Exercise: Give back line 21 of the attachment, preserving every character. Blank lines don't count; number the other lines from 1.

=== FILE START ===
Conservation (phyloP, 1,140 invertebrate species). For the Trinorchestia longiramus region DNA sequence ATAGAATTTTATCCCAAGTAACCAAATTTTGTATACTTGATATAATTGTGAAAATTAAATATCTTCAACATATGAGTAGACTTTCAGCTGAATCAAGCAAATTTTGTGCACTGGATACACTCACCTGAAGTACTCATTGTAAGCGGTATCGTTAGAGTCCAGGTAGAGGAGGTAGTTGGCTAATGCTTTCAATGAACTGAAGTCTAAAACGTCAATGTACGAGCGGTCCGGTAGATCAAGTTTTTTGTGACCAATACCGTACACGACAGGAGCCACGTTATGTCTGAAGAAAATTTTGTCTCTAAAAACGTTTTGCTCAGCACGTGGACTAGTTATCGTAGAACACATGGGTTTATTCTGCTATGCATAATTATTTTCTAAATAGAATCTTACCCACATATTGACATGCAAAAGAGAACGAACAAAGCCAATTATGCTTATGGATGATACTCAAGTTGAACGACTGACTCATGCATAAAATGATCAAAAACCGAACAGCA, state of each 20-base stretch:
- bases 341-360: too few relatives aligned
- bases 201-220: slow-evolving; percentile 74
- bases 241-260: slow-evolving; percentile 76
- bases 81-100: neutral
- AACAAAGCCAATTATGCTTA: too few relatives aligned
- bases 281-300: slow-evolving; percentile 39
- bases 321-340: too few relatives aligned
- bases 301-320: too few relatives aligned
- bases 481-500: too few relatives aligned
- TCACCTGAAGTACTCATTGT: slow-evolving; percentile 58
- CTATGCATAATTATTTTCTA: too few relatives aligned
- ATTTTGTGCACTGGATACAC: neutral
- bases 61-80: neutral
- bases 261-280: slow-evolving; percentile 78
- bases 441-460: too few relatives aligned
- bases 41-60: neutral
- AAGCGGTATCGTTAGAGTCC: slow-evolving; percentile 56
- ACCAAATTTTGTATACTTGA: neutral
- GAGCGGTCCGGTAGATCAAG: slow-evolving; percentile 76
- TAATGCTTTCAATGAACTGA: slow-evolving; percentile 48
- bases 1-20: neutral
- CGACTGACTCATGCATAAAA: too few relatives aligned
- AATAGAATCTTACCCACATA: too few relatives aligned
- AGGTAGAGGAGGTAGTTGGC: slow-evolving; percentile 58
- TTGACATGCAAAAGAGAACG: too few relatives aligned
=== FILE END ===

- TAATGCTTTCAATGAACTGA: slow-evolving; percentile 48